The US Food and Drug Administration (FDA) has given emergency authorization to COVID-19 vaccines for children aged five and younger. Assuming the Centers for Disease Control and Prevention (CDC) also signs off, an extra 18 million people in the United States will be eligible for inoculation — the last large group to be granted access.
Vaccine makers Moderna and Pfizer each presented clinical-trial data to an FDA advisory panel on 15 June, showing that their mRNA-based vaccines are safe for children, and trigger antibody levels similar to those that have provided protection for adults. But researchers and parents still have questions about the real-world benefits of the vaccines and which will perform best.
Young children have the lowest risk of becoming seriously ill with COVID-19. But that doesn’t mean the disease is benign. Since the pandemic began, 442 children aged 4 and younger have died of the disease in the United States, and thousands have been hospitalized. The coronavirus variant Omicron hit kids especially hard this year. After its emergence, the hospitalization rate for children under five was five times what it was during the previous surge, caused by the Delta variant. The numbers might seem small, says Yvonne Maldonado, a paediatrician and infectious-disease specialist at Stanford University in California, but children “shouldn’t be dying of anything”. “If we have a way to prevent deaths, we should be preventing them.”
Head to head
If the CDC green-lights the vaccines — which looks likely — parents will be eager for information about which to give their children. The most notable difference is in the number and timing of the doses. Moderna’s vaccine will be administered as two doses one month apart, each one-quarter of the amount given to adults. Pfizer’s will be given as three doses, with three weeks between the first two, and eight weeks between the second and third. Each shot is one-tenth the amount given to adults.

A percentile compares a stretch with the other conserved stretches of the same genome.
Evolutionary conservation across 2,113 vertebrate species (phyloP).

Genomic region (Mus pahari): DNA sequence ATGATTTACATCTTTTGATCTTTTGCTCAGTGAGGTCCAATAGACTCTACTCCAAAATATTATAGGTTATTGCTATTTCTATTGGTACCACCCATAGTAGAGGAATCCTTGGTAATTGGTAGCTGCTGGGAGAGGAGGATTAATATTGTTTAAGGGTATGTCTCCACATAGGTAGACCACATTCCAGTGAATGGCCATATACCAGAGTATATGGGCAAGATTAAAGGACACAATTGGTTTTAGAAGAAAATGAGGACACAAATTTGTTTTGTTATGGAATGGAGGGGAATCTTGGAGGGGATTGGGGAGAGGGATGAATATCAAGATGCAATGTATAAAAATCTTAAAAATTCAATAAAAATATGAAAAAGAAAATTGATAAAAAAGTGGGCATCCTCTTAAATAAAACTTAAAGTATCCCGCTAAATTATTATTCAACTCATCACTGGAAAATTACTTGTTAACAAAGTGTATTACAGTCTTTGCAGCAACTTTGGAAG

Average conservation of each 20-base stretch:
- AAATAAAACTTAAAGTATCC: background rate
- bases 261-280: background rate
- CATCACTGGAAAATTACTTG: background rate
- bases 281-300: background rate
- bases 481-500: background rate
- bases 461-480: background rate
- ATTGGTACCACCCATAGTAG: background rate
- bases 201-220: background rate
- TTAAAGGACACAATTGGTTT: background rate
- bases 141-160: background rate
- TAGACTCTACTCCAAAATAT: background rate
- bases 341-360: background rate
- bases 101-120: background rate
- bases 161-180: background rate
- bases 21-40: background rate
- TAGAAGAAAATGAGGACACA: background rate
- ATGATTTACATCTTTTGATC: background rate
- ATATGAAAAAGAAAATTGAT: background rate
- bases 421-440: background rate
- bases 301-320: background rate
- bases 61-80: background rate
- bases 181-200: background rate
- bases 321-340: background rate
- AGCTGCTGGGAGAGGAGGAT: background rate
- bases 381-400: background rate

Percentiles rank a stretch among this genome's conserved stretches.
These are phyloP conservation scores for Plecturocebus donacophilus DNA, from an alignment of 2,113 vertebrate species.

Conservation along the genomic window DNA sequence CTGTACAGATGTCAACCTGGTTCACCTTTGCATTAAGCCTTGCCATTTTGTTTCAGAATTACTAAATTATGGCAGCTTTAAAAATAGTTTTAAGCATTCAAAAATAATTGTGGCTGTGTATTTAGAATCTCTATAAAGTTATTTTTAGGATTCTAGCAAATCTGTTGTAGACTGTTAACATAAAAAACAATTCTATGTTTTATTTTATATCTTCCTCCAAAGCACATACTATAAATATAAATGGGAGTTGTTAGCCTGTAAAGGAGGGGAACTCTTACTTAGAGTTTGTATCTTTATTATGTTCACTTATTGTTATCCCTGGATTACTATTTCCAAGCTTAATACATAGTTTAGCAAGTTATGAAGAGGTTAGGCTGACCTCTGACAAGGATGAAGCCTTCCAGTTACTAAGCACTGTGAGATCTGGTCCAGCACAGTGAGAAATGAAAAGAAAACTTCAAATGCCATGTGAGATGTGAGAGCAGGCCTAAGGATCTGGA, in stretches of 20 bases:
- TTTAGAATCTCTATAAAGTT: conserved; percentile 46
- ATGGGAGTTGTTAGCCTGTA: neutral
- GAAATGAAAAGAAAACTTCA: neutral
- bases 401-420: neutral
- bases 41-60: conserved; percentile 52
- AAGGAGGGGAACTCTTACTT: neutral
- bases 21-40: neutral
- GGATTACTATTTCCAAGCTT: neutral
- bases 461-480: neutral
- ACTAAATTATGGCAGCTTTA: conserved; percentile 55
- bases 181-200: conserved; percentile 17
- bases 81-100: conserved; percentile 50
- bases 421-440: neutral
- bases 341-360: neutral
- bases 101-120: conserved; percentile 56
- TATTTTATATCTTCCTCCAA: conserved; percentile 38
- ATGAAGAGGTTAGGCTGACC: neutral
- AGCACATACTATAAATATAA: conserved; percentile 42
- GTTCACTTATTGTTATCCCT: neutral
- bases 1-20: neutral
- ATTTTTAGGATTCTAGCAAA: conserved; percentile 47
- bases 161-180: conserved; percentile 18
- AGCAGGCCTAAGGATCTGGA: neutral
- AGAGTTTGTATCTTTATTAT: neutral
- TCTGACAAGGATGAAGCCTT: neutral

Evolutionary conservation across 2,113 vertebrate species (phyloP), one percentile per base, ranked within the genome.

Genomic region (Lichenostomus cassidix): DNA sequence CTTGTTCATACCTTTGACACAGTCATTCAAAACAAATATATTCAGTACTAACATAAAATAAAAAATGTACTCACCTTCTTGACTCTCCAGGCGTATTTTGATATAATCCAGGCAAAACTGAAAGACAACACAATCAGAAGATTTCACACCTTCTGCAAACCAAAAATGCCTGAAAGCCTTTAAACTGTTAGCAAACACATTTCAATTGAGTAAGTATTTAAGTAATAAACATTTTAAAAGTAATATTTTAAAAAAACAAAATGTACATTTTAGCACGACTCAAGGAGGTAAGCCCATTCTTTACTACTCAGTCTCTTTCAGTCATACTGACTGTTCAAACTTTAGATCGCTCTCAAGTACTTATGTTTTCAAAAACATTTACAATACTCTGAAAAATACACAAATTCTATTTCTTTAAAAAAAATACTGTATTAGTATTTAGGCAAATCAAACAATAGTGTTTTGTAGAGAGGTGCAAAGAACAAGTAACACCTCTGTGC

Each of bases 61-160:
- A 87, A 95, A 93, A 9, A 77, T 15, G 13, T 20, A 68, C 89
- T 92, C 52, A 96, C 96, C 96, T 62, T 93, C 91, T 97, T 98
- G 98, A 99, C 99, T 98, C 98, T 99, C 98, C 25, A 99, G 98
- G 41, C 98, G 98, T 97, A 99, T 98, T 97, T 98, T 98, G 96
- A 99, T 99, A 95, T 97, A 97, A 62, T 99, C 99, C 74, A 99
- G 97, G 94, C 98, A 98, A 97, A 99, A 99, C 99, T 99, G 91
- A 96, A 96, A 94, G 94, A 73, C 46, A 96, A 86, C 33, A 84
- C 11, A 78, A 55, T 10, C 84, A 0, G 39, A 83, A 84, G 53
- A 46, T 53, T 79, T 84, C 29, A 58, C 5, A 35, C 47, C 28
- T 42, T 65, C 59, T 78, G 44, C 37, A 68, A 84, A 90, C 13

Safety was a top concern among FDA panel members, and both vaccines met the mark (the panel recommended authorizing them in a 21–0 vote). Most side effects were mild, such as pain at the injection site and fatigue, and resolved quickly.
The firms disclosed that serious adverse reactions related to the vaccine had occurred, but were rare. Moderna, based in Cambridge, Massachusetts, reported that one child who received its vaccine had a seizure triggered by a high fever (see ‘Moderna paediatric-trial results, at a glance’), and Pfizer, based in New York City, reported one case of fever and calf pain that might have been linked to vaccination (see ‘Pfizer paediatric-trial results, at a glance’).
“Beyond the one febrile seizure, there wasn’t anything that was highly concerning,” says Andrew Janowski, a paediatric infectious-disease specialist at Washington University School of Medicine in St. Louis, Missouri, who tuned in to the meeting virtually. “That’s what was very reassuring to me.”
Efficacy against infection with the coronavirus SARS-CoV-2 was a bit harder to parse for each vaccine. Regulators allowed the vaccine makers to infer efficacy by demonstrating that the vaccines could elicit antibody levels similar to those that have been protective for teens and young adults, a concept known as immunobridging. That helped to speed up the trials.
But the companies did manage to collect some efficacy data. In the Moderna trial, 265 out of 5,476 kids contracted COVID-19, and the efficacy ranged from about 50% in infants and toddlers to less than 40% in children aged 2–5. The Pfizer vaccine seemed to do better, with an average efficacy of about 80% in children aged 6 months to 4 years. But these figures are based on a tiny number of cases — just seven infections in the placebo group and three in the vaccine group. Doran Fink, deputy director of vaccines and related products applications at the FDA in Silver Spring, Maryland, said at the panel meeting that he regards those estimates as “preliminary” and “imprecise”.
Despite wide agreement among panellists that the benefits of both vaccines outweigh the risks, some concerns did bubble up. Paul Offit, a vaccine and infectious-disease specialist at Children’s Hospital of Philadelphia in Pennsylvania, worried about the apparent lack of efficacy demonstrated by the first two doses of the Pfizer vaccine, which was developed in partnership with biotechnology firm BioNTech, based in Mainz, Germany. Offit told Nature after the meeting: “You didn’t see any evidence for protection.” In other age groups, he added, the Moderna and Pfizer vaccines “track side by side in terms of efficacy”. This age group is “the first time you see them separate”.